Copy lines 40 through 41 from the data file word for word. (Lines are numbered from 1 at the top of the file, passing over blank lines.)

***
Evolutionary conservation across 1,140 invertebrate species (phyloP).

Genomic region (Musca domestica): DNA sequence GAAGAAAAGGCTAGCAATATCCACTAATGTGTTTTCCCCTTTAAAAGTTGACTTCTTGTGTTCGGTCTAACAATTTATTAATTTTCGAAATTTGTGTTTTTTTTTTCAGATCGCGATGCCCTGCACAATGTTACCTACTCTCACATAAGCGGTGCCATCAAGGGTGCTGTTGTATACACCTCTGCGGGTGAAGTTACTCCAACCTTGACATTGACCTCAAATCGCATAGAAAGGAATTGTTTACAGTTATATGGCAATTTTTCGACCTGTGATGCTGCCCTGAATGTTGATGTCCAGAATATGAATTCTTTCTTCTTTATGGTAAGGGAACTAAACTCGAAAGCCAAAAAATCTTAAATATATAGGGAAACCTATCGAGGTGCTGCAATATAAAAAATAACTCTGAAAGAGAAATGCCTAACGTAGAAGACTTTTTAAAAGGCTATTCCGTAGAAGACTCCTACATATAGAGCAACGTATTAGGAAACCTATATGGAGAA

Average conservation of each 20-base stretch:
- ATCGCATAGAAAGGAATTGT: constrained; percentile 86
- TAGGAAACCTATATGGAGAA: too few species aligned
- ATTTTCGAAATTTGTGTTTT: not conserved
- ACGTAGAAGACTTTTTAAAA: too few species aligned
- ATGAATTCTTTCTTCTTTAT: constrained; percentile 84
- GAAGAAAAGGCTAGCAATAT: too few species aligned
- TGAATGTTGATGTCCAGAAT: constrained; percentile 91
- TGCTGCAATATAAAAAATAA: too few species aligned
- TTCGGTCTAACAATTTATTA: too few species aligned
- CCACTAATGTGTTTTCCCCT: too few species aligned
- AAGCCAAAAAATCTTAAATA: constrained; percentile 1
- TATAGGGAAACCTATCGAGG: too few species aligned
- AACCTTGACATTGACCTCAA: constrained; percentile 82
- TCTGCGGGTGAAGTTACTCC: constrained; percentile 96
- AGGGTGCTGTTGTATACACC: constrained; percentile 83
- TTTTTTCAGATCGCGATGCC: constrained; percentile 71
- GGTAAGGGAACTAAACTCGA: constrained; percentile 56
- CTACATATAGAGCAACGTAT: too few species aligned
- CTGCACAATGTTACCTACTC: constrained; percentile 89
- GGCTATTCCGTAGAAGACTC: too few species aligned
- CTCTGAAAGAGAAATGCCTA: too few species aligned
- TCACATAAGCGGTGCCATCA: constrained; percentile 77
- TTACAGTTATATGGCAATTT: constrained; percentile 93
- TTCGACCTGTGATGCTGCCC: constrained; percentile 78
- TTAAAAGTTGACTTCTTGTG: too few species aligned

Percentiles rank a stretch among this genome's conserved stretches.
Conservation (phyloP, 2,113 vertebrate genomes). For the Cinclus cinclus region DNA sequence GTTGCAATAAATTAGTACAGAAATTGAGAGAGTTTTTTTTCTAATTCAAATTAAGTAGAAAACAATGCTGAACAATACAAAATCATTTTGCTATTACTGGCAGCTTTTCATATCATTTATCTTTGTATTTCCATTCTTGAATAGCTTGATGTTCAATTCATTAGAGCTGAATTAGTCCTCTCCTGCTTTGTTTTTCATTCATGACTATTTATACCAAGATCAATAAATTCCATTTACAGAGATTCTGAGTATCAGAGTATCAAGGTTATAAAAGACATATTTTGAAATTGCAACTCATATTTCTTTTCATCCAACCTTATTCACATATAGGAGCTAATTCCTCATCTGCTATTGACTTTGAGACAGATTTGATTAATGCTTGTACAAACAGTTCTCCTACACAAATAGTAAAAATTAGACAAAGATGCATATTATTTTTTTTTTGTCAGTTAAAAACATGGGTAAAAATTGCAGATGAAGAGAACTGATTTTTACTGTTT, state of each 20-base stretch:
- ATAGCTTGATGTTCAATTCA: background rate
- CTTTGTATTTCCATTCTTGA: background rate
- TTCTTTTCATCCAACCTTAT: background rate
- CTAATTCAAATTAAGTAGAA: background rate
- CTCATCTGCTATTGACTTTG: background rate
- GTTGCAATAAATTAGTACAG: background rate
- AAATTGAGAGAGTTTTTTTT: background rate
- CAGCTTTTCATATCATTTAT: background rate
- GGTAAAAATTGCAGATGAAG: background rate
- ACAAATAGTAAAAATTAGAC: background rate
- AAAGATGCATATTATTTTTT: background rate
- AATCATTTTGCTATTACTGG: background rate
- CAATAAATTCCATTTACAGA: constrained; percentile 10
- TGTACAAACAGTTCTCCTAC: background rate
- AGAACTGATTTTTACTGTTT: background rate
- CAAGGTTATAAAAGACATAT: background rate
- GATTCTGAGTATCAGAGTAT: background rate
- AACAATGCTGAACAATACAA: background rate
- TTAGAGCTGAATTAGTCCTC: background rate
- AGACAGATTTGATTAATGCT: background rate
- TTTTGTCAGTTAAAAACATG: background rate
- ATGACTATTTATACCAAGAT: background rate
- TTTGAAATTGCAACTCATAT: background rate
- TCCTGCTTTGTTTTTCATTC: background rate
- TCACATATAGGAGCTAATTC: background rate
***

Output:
- ACAAATAGTAAAAATTAGAC: background rate
- AAAGATGCATATTATTTTTT: background rate